An elderly lady was seen lugging a bucket of clinkers down her stairs to the sidewalk. She tossed the clinkers onto the sidewalk and then right onto the avenue. Clinkers are the residue after coal has burned in a furnace, leaving odd- shaped, sharp, hard items that can help pedestrians and autos grip the snow and ice and reduce the risk of accidents. This elderly lady was my grandmother, and every year she took it upon herself to disperse clinkers to assist people on the steep 8th Avenue East in Duluth.

We boys saw the avenue and sidewalks as our sledding runs. Clinkers and sand could ruin our fun.  But since darkness came early, we would kick the clinkers out of the way, unseen, and by sliding on snow banks adjacent to the sidewalks, the snow was knocked back onto the sidewalk, restoring the sledding run.

So in the dark and thanks to street lights on every corner, we would take our sleds in the dark. And, after using paraffin on the runners, the sleds would glide easier. We went racing down the avenue and sidewalks, cutting into alleys and snow mounds along the way, sparks flying from the runners as we crossed patches of sidewalk that had too many clinkers or that had been shoveled clean. Talking incessantly we spoke of the big curve leaving the alley onto the avenue and how Jimmy ripped his pants, tipped over and scraped his knee. Or the talk focused on the sparks that flew from our runners. One good thing from a boy perspective is that Duluth is that magnificent hill, so steep that not even sand or clinkers can ruin the great sport of sled riding and going really fast.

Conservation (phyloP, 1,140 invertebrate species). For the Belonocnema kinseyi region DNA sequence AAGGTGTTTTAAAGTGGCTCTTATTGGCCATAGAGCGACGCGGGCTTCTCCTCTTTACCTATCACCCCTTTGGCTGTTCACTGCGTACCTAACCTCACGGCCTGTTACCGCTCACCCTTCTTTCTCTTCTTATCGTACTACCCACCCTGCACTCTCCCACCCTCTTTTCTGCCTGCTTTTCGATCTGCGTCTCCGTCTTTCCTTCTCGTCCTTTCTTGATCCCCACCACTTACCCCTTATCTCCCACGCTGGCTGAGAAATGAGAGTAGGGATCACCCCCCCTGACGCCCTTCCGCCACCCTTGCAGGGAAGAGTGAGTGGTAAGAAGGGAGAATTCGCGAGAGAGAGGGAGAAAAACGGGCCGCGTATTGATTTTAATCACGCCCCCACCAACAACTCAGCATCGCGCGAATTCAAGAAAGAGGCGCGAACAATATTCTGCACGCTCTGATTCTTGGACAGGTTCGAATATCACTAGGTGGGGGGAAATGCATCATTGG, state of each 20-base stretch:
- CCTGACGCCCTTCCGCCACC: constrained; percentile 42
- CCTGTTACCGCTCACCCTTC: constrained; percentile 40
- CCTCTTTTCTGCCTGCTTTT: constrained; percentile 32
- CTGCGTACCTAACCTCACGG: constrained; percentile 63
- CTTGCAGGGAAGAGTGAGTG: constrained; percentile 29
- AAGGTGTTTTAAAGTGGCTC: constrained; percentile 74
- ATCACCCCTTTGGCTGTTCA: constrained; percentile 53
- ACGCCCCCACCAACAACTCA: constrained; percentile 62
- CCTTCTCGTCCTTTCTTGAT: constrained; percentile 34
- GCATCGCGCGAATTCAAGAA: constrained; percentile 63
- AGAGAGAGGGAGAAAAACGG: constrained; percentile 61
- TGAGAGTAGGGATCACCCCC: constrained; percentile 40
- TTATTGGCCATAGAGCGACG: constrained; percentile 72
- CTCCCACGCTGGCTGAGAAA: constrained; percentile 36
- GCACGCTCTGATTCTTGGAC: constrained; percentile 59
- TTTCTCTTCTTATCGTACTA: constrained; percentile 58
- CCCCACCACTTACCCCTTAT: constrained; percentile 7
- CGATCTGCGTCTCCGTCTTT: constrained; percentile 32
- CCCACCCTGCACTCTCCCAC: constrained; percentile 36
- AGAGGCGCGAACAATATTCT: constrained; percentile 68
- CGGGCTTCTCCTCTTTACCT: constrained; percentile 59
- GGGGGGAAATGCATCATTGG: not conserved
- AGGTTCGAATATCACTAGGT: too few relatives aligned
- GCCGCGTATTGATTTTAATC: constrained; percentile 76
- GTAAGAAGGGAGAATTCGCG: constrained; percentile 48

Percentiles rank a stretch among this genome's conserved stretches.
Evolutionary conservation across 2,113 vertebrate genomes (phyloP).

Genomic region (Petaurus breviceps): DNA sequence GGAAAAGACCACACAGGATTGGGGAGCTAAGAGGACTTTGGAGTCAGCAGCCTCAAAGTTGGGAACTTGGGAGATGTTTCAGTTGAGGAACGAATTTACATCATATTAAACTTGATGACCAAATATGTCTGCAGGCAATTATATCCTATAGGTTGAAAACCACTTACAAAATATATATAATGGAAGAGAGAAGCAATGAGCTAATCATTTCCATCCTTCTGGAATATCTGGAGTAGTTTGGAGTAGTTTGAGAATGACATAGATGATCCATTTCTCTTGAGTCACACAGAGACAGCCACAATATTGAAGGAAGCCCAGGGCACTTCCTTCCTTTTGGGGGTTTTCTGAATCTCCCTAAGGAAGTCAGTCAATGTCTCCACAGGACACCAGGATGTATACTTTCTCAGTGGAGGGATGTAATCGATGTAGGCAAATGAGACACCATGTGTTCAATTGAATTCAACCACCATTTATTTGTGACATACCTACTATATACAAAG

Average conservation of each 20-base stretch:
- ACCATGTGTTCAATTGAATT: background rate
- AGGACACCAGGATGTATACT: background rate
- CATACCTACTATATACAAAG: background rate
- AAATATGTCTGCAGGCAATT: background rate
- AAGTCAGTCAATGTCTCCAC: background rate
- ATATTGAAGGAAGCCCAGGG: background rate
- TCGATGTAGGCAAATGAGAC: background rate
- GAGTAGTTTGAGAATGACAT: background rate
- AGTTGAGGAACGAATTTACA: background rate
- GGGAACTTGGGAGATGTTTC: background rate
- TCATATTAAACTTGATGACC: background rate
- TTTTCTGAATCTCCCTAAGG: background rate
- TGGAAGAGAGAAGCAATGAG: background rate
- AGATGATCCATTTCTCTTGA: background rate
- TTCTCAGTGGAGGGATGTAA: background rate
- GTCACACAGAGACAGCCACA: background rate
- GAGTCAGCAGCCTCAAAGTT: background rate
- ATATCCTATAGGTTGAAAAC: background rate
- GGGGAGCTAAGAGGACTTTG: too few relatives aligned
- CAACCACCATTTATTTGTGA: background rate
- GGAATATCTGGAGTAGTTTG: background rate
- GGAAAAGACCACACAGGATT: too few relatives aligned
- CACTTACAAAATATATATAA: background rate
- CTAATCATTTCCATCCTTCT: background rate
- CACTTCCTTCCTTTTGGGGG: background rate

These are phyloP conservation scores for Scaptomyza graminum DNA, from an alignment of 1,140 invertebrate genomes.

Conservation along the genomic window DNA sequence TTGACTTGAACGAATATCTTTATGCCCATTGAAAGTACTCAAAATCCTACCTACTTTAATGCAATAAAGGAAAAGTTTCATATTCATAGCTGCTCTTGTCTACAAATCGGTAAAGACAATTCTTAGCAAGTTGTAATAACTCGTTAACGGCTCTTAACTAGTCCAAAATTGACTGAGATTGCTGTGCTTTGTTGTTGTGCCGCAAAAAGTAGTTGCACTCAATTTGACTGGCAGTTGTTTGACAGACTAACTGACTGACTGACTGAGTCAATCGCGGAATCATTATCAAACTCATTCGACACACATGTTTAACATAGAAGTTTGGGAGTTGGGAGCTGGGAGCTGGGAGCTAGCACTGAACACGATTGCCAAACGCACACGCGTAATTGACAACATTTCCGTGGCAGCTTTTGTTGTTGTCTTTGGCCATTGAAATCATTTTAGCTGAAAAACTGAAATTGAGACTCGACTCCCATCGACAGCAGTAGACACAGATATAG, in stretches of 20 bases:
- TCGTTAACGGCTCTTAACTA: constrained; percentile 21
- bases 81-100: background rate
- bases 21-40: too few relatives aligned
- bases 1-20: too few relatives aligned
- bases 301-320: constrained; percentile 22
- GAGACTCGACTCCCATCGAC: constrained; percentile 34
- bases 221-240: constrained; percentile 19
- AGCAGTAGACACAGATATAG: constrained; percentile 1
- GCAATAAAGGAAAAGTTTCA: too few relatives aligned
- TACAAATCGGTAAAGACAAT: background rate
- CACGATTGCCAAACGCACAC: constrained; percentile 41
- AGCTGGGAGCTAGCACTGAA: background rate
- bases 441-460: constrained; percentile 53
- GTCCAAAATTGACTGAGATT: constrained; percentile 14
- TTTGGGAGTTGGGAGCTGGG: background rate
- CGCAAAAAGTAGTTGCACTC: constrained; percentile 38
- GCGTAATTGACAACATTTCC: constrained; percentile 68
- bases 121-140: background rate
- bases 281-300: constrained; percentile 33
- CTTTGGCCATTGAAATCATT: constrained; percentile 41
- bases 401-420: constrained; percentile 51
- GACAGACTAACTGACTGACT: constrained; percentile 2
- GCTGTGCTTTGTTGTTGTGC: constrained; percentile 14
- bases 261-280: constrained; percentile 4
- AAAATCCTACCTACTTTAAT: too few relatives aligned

Almost all our runs were done with a belly flop onto the sled. I had a Marshall Wells sled.  Billy had a Flexible Flier.  Chucky had an old rickety sled with split boards, but it worked. So, we sailed down the hill, even posting guards to warn when a car was arriving so we could avoid a crash. We hooked sleds together and made trains right down the middle of 8th Avenue East, making an abrupt turn so the last sleds would crack the whip and toss the occupants off.

We took it for granted that every kid in Minnesota was sliding as we were, living on a hillside with the wonder of snow and ice everywhere. We would head home for supper and then, if our homework was done, out the door we would go to slide and slip on 8th Avenue East.

We had a remarkable childhood, and we were experiencing real life, nothing imaginary or electronic, and even learning to socialize and settle disputes. You had a wonderful childhood, too, if you had anything like this, enjoying the out of doors and the snow and ice bringing joy and delights to your life. Enjoy the season.